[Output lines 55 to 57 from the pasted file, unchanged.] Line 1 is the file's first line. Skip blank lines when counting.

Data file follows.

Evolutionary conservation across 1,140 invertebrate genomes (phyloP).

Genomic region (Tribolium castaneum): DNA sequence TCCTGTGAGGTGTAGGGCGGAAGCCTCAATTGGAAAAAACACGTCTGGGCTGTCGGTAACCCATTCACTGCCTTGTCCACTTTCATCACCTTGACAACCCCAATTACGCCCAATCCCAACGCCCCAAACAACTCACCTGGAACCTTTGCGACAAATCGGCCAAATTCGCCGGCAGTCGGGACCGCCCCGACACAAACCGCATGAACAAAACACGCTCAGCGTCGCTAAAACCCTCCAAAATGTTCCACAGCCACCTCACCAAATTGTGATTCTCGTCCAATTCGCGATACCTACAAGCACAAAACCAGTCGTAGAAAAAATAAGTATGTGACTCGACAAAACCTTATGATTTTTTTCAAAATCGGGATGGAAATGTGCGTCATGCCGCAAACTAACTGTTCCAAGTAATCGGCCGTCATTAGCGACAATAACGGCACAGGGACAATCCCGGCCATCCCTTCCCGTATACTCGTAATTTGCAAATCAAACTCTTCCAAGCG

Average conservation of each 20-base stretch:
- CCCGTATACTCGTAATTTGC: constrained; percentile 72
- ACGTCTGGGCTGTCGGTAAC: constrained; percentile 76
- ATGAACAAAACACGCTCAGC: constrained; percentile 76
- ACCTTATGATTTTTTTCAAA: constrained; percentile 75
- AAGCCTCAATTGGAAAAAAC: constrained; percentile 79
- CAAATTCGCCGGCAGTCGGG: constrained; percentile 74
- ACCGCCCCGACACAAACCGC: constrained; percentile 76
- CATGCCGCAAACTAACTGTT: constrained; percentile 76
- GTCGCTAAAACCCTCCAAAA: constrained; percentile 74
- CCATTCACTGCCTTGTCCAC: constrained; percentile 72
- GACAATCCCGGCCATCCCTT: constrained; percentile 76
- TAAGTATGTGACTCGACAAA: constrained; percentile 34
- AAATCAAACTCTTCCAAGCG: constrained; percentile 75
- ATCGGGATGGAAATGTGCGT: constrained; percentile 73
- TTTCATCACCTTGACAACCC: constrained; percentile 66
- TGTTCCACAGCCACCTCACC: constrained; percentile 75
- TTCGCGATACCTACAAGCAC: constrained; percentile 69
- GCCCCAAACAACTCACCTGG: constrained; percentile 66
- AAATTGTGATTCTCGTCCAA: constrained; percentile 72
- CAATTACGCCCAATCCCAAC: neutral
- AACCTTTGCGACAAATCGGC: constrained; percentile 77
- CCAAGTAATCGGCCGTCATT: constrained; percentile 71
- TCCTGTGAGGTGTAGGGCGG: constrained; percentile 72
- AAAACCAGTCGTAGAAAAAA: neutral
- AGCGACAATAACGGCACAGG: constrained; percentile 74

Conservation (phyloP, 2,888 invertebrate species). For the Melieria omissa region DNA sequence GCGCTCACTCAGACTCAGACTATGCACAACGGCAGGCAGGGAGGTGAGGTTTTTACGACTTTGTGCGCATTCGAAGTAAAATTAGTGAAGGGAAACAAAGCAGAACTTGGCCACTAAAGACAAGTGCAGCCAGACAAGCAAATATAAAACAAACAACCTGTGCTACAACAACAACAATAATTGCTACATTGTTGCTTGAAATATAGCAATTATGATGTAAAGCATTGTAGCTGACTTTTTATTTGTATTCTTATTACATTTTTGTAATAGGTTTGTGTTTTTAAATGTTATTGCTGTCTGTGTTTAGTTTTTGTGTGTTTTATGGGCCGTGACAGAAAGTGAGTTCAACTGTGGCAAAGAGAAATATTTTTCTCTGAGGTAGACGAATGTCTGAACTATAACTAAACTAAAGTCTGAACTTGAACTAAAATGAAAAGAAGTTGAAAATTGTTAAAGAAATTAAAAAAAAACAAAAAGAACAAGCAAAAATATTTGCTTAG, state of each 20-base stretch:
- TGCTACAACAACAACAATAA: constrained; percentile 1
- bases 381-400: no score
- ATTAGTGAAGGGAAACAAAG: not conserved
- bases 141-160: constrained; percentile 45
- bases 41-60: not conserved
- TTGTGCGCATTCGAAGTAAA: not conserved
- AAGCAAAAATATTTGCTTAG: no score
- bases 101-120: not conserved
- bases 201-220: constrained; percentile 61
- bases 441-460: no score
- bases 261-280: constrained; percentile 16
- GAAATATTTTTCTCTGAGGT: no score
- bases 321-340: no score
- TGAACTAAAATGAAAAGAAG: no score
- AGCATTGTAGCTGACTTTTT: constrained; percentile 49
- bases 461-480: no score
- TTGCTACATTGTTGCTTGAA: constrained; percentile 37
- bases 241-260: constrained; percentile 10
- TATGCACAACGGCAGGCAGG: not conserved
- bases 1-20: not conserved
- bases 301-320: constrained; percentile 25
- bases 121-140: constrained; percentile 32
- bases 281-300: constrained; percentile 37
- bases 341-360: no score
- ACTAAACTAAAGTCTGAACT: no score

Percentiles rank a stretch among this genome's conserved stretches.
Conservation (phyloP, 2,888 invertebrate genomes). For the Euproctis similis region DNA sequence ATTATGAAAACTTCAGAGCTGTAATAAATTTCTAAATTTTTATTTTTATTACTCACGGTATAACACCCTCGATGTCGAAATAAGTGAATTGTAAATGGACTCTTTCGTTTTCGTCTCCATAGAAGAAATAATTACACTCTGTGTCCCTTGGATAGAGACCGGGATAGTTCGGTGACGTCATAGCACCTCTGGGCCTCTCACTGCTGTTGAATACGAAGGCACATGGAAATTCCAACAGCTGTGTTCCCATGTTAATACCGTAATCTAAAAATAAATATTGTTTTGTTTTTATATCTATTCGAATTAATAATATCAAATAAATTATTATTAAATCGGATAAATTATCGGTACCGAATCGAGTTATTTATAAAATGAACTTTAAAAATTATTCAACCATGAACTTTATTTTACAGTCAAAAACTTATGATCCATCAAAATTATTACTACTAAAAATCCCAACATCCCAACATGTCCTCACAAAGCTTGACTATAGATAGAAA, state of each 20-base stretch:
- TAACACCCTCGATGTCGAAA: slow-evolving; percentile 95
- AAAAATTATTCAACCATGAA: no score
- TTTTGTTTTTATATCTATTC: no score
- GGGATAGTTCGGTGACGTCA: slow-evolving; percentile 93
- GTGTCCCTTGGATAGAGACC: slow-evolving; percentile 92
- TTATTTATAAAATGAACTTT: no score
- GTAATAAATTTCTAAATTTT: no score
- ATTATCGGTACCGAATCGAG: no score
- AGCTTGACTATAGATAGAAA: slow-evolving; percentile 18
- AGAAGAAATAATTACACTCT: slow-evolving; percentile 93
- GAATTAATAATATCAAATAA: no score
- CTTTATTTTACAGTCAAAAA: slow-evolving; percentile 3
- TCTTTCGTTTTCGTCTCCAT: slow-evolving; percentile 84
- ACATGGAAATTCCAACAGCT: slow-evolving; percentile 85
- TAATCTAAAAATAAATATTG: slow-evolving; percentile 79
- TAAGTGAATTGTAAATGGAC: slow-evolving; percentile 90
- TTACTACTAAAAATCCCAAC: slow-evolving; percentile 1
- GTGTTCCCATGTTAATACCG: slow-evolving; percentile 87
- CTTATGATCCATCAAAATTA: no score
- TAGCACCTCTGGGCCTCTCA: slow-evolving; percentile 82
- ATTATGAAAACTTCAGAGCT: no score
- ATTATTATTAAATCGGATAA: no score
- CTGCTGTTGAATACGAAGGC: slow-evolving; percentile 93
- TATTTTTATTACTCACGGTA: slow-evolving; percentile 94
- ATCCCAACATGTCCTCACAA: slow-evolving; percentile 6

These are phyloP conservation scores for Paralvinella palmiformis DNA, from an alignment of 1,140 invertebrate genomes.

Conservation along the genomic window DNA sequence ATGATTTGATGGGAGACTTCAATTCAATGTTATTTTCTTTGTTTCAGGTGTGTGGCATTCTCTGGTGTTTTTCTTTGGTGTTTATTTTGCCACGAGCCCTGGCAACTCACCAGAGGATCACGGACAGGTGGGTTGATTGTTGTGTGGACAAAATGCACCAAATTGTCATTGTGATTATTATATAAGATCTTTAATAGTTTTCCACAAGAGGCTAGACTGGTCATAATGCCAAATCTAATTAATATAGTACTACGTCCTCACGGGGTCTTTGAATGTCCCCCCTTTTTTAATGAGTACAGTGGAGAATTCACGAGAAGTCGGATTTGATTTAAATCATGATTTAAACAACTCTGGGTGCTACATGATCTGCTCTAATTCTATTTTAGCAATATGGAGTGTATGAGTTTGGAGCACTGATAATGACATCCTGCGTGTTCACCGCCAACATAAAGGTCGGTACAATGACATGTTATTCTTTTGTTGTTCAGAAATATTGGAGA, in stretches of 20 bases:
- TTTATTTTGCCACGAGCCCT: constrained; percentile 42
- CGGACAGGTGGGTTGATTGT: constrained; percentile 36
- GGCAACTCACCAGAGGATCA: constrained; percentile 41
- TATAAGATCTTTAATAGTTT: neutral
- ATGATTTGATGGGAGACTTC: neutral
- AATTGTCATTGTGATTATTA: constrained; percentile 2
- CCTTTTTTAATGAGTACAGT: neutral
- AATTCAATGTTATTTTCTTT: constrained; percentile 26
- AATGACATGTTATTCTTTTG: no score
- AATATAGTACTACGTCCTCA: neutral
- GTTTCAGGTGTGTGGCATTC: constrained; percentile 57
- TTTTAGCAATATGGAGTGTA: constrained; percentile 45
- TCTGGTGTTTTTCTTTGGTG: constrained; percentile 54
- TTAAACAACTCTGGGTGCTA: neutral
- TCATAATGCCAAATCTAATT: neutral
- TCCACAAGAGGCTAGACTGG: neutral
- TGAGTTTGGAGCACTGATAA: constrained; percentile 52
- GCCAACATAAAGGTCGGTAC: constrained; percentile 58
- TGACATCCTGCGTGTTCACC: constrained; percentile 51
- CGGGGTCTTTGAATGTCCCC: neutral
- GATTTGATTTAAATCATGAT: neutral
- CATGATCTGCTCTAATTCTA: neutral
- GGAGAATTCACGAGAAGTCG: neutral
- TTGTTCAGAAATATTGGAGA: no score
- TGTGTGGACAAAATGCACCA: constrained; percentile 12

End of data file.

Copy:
Percentiles rank a stretch among this genome's conserved stretches.
Conservation (phyloP, 2,888 invertebrate genomes). For the Euproctis similis region DNA sequence ATTATGAAAACTTCAGAGCTGTAATAAATTTCTAAATTTTTATTTTTATTACTCACGGTATAACACCCTCGATGTCGAAATAAGTGAATTGTAAATGGACTCTTTCGTTTTCGTCTCCATAGAAGAAATAATTACACTCTGTGTCCCTTGGATAGAGACCGGGATAGTTCGGTGACGTCATAGCACCTCTGGGCCTCTCACTGCTGTTGAATACGAAGGCACATGGAAATTCCAACAGCTGTGTTCCCATGTTAATACCGTAATCTAAAAATAAATATTGTTTTGTTTTTATATCTATTCGAATTAATAATATCAAATAAATTATTATTAAATCGGATAAATTATCGGTACCGAATCGAGTTATTTATAAAATGAACTTTAAAAATTATTCAACCATGAACTTTATTTTACAGTCAAAAACTTATGATCCATCAAAATTATTACTACTAAAAATCCCAACATCCCAACATGTCCTCACAAAGCTTGACTATAGATAGAAA, state of each 20-base stretch:
- TAACACCCTCGATGTCGAAA: slow-evolving; percentile 95